Former Florida Gov. Jeb Bush hasn't been coy about the scars he bears from the Republican primary. He won't be voting for his bete noire, Donald Trump, in the general election (although he's not casting a ballot for Hillary Clinton either -- protests have ideological bounds, after all).
But in one of his first interviews since leaving the race, the extent to which Bush sees the Republican Party as teetering toward irrelevance, and Trump as hastening that process, is made clearer. And it punctuates the sense of despair that is increasingly visible within certain panicky quarters of the GOP.
It's "uncertain," Bush told the Dutch newspaper NRC Handelsblad, whether the Republican Party will survive as an institution. Bush spoke to the agency this past weekend ahead of a trip he is making to Amsterdam to deliver a lecture on democracy to the Nexus Institute on May 21. "Parties no longer stand for anything, but become a vehicle for the ambitions of their leaders," he said. "Politics becomes a personality show."
Like a batter tipping his hat to a pitcher who struck him out, Bush seems to reluctantly respect Trump's ability to excel at that personality show. But there is also resentment for the media's willingness to allow itself to be manipulated. "Trump played by a different set of rules than anyone else," Bush says at one point. "The press basically became his partner."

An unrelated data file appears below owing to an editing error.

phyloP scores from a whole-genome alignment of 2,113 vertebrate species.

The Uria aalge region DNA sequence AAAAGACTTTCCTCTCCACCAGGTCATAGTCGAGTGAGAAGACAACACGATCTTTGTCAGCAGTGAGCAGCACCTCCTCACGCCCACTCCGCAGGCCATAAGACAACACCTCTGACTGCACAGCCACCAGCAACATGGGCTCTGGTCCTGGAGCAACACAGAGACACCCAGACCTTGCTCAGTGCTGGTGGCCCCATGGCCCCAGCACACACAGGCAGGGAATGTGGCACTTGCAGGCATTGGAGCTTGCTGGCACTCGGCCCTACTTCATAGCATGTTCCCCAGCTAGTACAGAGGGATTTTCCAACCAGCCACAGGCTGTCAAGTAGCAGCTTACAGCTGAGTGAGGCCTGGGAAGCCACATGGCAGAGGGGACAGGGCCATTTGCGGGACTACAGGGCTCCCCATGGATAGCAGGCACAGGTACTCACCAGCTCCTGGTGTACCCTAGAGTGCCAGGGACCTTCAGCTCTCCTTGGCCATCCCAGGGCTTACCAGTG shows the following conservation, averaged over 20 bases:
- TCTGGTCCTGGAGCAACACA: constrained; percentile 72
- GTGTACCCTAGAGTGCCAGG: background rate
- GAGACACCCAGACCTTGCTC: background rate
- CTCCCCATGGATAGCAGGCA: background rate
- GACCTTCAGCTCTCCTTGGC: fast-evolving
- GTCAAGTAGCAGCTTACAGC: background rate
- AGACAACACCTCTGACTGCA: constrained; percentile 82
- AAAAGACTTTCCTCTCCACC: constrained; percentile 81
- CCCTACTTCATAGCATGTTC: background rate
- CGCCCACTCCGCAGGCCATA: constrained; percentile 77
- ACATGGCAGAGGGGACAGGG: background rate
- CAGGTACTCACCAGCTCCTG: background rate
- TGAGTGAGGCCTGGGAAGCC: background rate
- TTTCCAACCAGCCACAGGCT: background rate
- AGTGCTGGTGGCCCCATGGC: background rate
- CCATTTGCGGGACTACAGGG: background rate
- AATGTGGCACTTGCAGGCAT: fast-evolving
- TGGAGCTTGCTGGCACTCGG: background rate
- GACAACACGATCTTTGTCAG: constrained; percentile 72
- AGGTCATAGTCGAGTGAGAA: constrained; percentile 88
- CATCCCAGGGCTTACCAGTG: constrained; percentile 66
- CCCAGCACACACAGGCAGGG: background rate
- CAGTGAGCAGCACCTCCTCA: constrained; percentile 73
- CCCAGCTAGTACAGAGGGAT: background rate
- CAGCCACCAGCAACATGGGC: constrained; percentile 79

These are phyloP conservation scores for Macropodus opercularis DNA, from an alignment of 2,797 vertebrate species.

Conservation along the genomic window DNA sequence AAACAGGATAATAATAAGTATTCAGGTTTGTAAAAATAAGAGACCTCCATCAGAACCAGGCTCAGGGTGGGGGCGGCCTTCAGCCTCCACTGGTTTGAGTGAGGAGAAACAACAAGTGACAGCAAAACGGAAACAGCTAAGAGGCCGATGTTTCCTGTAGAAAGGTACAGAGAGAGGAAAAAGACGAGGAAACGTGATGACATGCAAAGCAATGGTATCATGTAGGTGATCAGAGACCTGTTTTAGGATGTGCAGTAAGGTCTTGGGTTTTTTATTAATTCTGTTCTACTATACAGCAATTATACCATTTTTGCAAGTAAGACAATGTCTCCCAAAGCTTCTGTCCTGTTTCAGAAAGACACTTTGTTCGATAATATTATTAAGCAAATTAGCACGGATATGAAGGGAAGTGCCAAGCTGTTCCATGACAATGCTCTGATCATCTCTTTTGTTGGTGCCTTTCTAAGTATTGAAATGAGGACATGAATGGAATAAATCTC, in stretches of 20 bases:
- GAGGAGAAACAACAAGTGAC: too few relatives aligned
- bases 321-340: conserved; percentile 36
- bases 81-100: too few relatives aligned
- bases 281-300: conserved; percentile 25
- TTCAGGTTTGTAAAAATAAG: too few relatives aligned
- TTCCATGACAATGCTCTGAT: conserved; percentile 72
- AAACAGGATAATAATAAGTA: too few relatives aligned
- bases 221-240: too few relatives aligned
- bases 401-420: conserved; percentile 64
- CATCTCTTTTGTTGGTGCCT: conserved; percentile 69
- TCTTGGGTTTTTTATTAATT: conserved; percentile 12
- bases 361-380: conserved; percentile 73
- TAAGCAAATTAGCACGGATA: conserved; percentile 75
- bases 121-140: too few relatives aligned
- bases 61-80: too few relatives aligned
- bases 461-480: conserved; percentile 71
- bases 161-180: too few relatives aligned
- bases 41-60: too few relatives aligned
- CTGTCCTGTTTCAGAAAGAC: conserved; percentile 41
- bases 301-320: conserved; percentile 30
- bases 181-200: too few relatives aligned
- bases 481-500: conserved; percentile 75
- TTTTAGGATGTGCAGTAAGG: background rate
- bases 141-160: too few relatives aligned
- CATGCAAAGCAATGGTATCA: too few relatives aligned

Bush's frustration is not just with the press corps. As bruising as the primary was for him personally, he also saw it as doing lasting damage to the party -- forcing it further away from the prescriptions it needs for long-term success. That so few other Republicans seemed to see this was genuinely befuddling for Bush as well. He brought up Trump's Cinco de Mayo tweet from earlier this month, where the business mogul sat behind his desk, praised the quality of the taco bowls at Trump Tower and declared his "love" of "Hispanics."
"What Trump did was so insensitive," Bush told NRC. "First, not all Hispanics are Mexican. Secondly, not all Hispanics eat tacos. Thirdly, showing your sensitivity by eating an American dish is the most insensitive thing you can do. Fourthly, to say this, next to all things he already said, is a further insult. It’s like eating a watermelon and saying ‘I love African-Americans.’"
"This guy," Bush added. "If we lose in November, we Republicans have ourselves to blame."
An English-language transcript of the interview was provided to The Huffington Post by NRC. Requests for comment from Bush and an aide weren't returned.